A Palace on Stilts
The East Coast of Malaysia is studded with many resort hotels along its beautiful sandy shores. While most of them are excellent hotels backed by world-class management, The Aryani must rank in a category of its own.
It starts with the welcome. Besides the colorful tropical cocktails garnished with pink umbrellas being offered as welcome drinks at many resorts, at The Aryani we were offered a plate of keropok lekor. A speciality of Terengganu, keropok lekor is a snack made of fish, flour, seasonings and water mixed into a dough, rolled into a cylindrical tube and steamed until firm. The beige, snake-like lengths are then sliced and served with a chilli sauce. The simple welcome is the first of numerous subtle touches to introduce elements of Malay culture to guests.
Located in the sleepy fishing village of Merang, 30 minutes drive from Kuala Terengganu airport, The Aryani sprawls over nine acres of lush tropical greenery. There are only 20 villas on the property, which are arranged to resemble a traditional Malay palace courtyard. What would have been an open space in the courtyard is occupied by a swimming pool whose deep blue water beckoned invitingly in the warm afternoon.
Rich Malay craftsmanship is evident throughout the property, from the intricate wood carvings that adorn doors and windows, to beautiful fabrics and traditional basketry which are widely used. All villas are air-conditioned as well as fan-cooled, and each has its own outdoor sunken bath.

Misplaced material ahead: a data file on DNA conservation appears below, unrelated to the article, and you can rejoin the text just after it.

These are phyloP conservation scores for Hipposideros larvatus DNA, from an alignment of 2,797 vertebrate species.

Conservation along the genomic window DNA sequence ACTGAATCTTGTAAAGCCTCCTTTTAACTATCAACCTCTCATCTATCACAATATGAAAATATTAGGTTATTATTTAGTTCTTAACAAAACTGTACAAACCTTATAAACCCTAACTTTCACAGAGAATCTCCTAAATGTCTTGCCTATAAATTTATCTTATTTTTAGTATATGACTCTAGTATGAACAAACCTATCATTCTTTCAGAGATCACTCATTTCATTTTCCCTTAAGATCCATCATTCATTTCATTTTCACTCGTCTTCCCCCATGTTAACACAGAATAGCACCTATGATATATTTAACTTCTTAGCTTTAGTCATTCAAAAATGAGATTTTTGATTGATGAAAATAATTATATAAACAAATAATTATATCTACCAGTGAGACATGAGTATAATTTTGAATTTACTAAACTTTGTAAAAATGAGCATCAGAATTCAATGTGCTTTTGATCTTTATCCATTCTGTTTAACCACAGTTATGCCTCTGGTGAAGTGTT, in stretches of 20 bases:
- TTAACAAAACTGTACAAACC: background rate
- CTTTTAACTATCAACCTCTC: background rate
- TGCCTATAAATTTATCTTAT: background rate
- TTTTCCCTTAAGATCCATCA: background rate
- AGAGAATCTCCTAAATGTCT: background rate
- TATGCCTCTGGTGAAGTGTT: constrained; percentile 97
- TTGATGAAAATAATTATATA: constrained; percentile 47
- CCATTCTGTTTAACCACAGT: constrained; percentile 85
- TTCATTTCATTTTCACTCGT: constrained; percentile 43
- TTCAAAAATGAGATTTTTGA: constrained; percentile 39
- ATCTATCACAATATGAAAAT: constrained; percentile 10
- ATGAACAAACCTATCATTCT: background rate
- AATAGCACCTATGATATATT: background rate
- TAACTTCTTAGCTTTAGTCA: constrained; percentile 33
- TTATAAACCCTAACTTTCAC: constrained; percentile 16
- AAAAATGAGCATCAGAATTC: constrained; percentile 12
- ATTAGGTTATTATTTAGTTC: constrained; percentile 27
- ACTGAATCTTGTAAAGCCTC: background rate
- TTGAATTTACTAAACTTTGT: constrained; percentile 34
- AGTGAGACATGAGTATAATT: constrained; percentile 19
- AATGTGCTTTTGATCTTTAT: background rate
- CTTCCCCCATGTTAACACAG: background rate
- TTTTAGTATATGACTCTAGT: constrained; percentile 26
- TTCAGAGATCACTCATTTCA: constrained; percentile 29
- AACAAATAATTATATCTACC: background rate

The jewel of The Aryani is the Heritage Village. The owner of The Aryani is a local architect who is part of the Terengganu royal family. This made it possible for several 150-year-old wooden structures, including an original royal palace, to be dismantled, numbered, and then moved, piece by piece, to The Aryani grounds where they were re-assembled.
The cluster of wooden structures, called the Heritage Village, is set a short distance away from the other villas, facing the sea and a quiet stretch of the beach. A low stone wall about 3 feet high separates the grounds of the "village" from the rest of the resort. The Heritage Village comprises of the Heritage Suite, the Heritage Spa and several pavilions which are sometimes used for massage sessions. A loose fence made of wooden poles keeps away strollers from the beach while allowing an unobstructed view of the sea and a mountain in the distance, framed by lush spreading trees, from the suite.
The restored palace is a charming wooden house designed for the tropics. Standing on stilts that allow air to circulate freely under the building, the suite's steep thatch roof contributes further to keeping the interior of the house nice and cool.
A winding path leads from the gate of the village to the steps of the suite. A large earthern jar filled with water is placed beside the stairs, so that visitors can wash their feet before entering. A coconut shell ladle serves as a water scoop. Under the eaves, a bamboo wind-chime clunks out a low, pleasing melody when the wind is brisk. The steps lead to a platform, from which another flight of steps brings you to the spacious verandah which is furnished with teak chairs and a round table, on which a flat bamboo tray is filled with a generous assortment of tropical fruits, protected from pesky houseflies by a mesh food cover. A large day-bed with an elaborately carved wooden back invites you to while away entire afternoons just shooting the breeze amidst the rustling of the trees and the soothing sounds of the waves punctuated by birdsong and the lazy wind-chime.
Stepping over the threshold, one is transported back in time. Almost. The traditional furniture in the living room and the bedroom look like they have been there for over a hundred years. The wood is for the most part lightly lacquered, if at all, and the patina of the wood worn smooth by age and showing its grain is lovely to touch. And then one spots the airconditioning unit mounted on the wall, and the telephone set, and is reassured(?) that one is not lost in time.